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Do Majority Governments Really Provide Better Governance Than Coalition Governments?

Nireekshan writes, one of the most important fallouts of a majority authorities is its over dependence on one leader, with choices often centralised, rather than being made via consensus.

  • It is obviously important to know what a ‘Coalition Government’ is, before we start understanding the above topic. Coalition Government(s):

In simple terms, it is a government containing members of two or more political parties, usually because no party has an absolute majority.

A self-serving myth, fostered by the Congress party, grew subsequently that coalitions make governance harder. So we have applauded whenever a single party is voted to power. Conversely, we have become despondent when coalitions have to be formed.

But the truth is the very opposite. To better understand the scenario we can compare the performances of governments between 1984 and 2019 with only 1984-89 and 2014-19 being majority governments, under PMs Rajiv Gandhi and Narendra Modi respectively.

One of the most important fallouts of a majority authorities is its over dependence on one leader, with choices often centralised, rather than being made via consensus. Conventional expertise tells us many minds are better than one, especially where big and complicated selections are concerned. But the tendency to listen to desirable recommend is regularly lost upon leaders with strong majorities. The unwell-recommended decision to reverse the Shah Bano judgment via the Rajiv Gandhi authorities and Modi’s disastrous demonetisation selection are flagbearers of this argument. Having the numbers in Parliament ought to result in unnecessary muscular posturing, which appears to be the case in India.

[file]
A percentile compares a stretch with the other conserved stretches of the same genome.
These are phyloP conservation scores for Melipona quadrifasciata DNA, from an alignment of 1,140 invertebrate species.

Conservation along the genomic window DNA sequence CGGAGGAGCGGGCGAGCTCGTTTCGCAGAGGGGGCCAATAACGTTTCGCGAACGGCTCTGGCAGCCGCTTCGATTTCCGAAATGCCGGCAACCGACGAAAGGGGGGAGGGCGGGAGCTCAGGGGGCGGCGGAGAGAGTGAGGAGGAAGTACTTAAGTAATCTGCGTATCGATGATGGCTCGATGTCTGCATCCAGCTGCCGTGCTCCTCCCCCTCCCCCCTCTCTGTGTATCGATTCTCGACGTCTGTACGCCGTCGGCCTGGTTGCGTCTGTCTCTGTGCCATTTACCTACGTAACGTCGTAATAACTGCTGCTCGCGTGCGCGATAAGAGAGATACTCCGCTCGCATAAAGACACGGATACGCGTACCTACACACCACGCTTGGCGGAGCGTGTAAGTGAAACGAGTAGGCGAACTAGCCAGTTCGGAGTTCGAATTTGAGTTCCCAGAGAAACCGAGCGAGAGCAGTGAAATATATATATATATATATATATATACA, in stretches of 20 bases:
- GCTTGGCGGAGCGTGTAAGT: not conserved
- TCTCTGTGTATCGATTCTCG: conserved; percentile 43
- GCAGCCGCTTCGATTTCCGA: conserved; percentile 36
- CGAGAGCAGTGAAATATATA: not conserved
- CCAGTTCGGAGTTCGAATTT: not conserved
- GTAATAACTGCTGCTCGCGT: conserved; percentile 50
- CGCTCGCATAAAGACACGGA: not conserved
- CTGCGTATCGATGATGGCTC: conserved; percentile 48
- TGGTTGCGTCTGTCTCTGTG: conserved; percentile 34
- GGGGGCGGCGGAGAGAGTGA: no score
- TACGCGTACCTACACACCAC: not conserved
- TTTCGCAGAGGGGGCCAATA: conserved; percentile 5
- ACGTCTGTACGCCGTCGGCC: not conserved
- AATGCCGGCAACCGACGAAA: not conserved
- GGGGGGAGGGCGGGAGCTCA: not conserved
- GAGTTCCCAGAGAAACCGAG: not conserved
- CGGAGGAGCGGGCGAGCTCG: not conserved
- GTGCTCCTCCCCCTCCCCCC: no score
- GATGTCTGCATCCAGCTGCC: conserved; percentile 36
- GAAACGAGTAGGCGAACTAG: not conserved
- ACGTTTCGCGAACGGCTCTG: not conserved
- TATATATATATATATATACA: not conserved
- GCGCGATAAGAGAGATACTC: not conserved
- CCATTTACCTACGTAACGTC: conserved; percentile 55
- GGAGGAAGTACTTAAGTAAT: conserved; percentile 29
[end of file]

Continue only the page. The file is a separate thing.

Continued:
Hasty foreign policy decisions by Rajiv Gandhi in his outreach to the Sri Lankan Tamils led to his assassination. The majority government under Modi led to trampling of various independent institutions.  For the first time in independent India’s history, four judges of the Supreme Court collegium addressed the media because they believed that the roster allocation of cases to judges was being done arbitrarily to assist the government.

India got its strong leader, but instead of reforms, it got policies that were supported by few, with little or no debate, that harmed most Indians. The most obvious of these was demonetization, but the list also includes a host of other policies, including the botched GST classification system, the Aadhar overreach by circumventing the Rajya Sabha and budgets full of loan waivers and freebies. Part of the problem is Narendra Modi’s personality. He operates as a lone wolf, powering ahead without building allies or consulting coalition partners, or his party members. But the other problem is institutional. The Indian parliamentary system has not done well in checking the power of the Prime Minister.

Are coalitions better ?

Thus the narrative that majority and stability leads to good governance is more myth than reality. Coalitions that ruled India for 25 years after the 1989 general election, although generally regarded to be terrible, have had produced great results. Coalitions force consensus building, thus embodying the true spirit of democracy. They also ensure in creating a lower tyranny government and making it responsible by holding them accountable.

 

Why India needs a coalition government

https://www.rediff.com/business/column/why-india-needs-a-coalition-government/20171102.htm

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